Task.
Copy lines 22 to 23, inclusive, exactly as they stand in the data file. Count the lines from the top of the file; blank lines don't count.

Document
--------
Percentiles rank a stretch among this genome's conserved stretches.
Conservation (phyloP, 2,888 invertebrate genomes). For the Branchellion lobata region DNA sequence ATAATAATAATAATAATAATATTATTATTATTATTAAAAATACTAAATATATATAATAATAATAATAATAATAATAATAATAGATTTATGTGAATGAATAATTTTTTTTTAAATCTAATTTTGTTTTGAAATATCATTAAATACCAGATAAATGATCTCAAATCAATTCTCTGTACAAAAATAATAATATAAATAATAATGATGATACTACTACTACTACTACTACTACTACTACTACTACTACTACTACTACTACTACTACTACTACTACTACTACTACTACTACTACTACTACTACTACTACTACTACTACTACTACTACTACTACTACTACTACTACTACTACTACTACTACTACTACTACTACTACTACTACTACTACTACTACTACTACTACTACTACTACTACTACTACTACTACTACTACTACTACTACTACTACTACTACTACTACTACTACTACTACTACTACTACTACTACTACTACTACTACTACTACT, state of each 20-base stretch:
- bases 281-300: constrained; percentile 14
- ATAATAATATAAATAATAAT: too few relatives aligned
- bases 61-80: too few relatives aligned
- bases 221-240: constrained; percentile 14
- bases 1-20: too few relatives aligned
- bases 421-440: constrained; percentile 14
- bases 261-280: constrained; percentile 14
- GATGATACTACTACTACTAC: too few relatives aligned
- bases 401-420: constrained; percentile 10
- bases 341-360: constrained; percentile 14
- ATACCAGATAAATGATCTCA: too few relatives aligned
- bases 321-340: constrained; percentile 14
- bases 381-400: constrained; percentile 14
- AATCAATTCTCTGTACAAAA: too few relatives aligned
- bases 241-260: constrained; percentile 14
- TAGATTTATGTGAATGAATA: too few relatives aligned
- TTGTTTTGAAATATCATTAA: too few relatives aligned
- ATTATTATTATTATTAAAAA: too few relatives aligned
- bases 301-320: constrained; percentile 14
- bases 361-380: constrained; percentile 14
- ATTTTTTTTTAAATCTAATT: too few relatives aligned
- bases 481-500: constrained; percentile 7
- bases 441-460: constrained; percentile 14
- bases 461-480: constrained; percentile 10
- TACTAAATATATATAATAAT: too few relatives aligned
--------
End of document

- bases 361-380: constrained; percentile 14
- ATTTTTTTTTAAATCTAATT: too few relatives aligned